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Social Annex delivers the only fully integrated Advocate Marketing and Customer Loyalty platform. Our blog is your source for news, trends, and expert insights into the world of customer loyalty, advocate marketing, and more.

mobile wallet

Just yesterday Google debuted its new Android Pay, a virtual wallet similar to Apple Pay allowing customers to make purchases in store with a simple tap on their phone. After Google’s first foray into mobile payments with Google Wallet which was relatively unsuccessful, they’ve come back with a solution that has a promise to surpass Apple Pay with its open source philosophy.

Perhaps it being an open platform is the biggest advantage of the Android Mobile Wallet product. It means that it has the capability to work with third party payment systems and even loyalty programs.

Currently the Android Mobile Wallet should work with about 700,000 stores in the US and is being integrated into the apps like Lyft, GrubHub, and Groupon among others. However, it’s easy to overlook this latest development in mobile wallets. After all, the “cooler” company on the block, Apple, has yet to see expansive success with Apple Pay. However, as writers at Wired have pointed out Google’s Android operating system runs many of the world’s phones and market shares for Android hover around 80 percent, according to the research firm IDC. This predominance may be what pushes mobile payments into the mainstream.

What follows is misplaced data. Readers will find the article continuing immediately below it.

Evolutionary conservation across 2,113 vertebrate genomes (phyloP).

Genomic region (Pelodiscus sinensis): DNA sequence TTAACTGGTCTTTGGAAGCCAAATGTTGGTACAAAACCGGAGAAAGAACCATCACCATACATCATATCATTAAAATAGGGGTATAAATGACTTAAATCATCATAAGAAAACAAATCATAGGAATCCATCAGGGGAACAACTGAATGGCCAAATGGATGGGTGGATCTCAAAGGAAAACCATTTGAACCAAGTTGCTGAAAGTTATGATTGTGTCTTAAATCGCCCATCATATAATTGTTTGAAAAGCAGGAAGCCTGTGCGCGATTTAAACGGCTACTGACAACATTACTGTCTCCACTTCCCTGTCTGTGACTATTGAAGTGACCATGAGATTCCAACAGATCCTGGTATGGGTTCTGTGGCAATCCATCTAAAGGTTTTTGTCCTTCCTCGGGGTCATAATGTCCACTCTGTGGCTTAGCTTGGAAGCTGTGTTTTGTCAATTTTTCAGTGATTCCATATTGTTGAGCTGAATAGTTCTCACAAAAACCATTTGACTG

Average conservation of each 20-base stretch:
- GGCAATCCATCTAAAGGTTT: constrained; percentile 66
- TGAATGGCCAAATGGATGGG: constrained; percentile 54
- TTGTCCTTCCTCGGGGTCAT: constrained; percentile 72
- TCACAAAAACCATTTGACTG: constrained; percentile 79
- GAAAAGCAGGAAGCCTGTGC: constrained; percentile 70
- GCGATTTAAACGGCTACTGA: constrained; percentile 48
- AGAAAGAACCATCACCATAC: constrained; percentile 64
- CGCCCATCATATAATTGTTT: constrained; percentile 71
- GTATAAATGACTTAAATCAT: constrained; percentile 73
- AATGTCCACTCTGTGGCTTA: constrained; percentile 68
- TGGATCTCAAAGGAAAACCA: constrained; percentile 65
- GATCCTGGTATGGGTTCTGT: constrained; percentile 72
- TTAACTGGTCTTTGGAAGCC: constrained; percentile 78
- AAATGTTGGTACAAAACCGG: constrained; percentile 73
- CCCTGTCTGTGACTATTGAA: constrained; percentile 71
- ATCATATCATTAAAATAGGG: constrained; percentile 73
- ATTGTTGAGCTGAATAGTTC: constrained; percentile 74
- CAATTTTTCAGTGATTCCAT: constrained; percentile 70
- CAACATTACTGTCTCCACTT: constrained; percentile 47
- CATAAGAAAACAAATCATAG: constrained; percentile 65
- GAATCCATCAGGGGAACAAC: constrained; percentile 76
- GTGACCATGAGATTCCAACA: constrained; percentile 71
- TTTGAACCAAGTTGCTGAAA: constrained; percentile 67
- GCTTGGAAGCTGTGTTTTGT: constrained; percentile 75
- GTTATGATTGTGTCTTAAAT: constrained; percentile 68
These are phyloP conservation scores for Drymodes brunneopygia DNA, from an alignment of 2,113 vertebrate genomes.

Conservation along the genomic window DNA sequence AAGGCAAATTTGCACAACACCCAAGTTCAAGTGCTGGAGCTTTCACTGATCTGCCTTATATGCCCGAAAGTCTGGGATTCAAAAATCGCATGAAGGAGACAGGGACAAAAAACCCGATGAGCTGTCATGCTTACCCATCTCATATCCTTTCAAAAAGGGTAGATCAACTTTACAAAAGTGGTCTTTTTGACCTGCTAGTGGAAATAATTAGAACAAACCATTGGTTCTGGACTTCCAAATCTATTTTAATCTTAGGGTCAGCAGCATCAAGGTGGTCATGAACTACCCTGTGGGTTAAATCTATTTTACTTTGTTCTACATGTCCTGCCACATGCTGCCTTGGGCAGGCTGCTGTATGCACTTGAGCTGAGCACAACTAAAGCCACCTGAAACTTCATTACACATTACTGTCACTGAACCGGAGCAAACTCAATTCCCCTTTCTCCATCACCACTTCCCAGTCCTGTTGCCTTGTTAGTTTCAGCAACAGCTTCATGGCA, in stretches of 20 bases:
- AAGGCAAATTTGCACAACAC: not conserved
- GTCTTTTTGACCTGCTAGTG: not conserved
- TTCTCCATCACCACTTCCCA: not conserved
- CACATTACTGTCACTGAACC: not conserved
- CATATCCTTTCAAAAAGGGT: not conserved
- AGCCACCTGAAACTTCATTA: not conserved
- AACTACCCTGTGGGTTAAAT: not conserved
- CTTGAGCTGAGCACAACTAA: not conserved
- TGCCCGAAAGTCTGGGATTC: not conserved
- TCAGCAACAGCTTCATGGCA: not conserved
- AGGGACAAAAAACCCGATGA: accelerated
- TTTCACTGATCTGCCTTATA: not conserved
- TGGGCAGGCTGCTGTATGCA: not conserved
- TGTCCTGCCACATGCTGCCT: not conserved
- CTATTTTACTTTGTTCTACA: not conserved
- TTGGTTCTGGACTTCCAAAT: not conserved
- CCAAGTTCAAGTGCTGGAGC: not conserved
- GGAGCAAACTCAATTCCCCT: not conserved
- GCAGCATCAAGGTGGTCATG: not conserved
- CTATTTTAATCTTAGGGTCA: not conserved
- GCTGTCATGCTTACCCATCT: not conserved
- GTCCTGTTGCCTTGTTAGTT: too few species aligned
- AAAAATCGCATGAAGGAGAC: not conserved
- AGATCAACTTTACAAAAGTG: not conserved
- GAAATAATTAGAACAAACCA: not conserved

Its clear that cashless economy is the future, however it remains to be seen whether the concept of a mobile wallet will really take hold. Already use of mobile phones in shopping is undeniable. According to Internet Retailer, 75% of shoppers use their mobile devices while perusing brick and mortar stores and even more revealing 25% of shoppers who use their phones in stores also make purchases using their phones while in the store.

The biggest takeaway for retailers from all of this is the gradual move towards an omni-channel shopping experience. The relatively small dent mobile wallets have made in the consumer’s shopping experience isn’t necessarily an indication of their discomfort with the omni-channel experience but instead a sign that the medium hasn’t been perfected yet. Maybe consumers are looking for more than just a tool to make purchases in store. Maybe the next phase to really take hold will be a truly omni-channel experience that breaks down the barriers of a traditional in-store checkout and merges the customer’s in-store cart and payment tools with their online ones.

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